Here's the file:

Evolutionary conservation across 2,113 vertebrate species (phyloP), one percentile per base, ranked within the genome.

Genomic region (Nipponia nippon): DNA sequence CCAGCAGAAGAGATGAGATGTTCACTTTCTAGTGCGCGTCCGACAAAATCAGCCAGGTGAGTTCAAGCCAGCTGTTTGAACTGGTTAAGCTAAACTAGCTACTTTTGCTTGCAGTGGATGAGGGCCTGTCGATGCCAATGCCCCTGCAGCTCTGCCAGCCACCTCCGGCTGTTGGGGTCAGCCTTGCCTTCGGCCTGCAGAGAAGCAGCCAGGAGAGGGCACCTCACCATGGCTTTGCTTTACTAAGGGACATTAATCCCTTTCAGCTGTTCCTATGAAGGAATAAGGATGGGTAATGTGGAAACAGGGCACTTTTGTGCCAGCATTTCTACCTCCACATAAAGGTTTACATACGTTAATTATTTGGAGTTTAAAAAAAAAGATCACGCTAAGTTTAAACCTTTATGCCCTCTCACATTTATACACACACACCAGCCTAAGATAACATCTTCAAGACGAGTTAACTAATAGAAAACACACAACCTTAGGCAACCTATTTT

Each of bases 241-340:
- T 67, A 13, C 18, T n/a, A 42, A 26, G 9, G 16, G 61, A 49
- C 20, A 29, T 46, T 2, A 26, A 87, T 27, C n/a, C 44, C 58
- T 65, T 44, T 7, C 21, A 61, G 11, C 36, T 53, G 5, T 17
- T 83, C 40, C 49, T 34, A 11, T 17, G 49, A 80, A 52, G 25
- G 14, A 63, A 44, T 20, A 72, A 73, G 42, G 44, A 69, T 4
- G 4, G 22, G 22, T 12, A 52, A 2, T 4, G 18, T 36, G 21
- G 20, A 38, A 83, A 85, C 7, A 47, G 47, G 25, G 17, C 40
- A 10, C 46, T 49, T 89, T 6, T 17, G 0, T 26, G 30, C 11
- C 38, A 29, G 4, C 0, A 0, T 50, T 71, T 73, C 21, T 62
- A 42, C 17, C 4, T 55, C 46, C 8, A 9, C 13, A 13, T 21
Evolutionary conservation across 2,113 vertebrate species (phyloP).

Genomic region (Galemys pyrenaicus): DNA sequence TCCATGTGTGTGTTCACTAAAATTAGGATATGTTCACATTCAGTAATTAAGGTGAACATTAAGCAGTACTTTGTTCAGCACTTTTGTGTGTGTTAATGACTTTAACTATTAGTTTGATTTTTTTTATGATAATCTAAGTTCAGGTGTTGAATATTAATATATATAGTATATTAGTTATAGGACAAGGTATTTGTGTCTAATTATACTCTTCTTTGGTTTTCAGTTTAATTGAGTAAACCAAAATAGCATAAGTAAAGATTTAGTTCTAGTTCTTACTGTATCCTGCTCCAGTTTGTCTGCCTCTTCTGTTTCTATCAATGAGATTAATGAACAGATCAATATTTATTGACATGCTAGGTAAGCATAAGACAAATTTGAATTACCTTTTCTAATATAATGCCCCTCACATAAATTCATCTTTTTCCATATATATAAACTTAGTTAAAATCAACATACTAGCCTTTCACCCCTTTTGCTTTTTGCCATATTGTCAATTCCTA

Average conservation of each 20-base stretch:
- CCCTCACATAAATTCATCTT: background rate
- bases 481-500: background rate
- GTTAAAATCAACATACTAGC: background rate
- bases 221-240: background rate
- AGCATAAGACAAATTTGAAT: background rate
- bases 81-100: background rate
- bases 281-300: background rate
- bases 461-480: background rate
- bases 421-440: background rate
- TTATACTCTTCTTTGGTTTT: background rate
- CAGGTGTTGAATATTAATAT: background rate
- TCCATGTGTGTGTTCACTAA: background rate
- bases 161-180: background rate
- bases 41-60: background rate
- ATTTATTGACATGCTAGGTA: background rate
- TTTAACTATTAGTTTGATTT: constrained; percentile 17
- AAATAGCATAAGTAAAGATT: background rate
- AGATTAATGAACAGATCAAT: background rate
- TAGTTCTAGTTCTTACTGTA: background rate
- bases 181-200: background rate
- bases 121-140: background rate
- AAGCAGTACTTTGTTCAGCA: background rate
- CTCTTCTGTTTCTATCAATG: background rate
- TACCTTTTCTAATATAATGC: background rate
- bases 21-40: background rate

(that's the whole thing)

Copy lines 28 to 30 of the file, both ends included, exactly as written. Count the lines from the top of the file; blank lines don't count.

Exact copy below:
- TCCATGTGTGTGTTCACTAA: background rate
- bases 161-180: background rate
- bases 41-60: background rate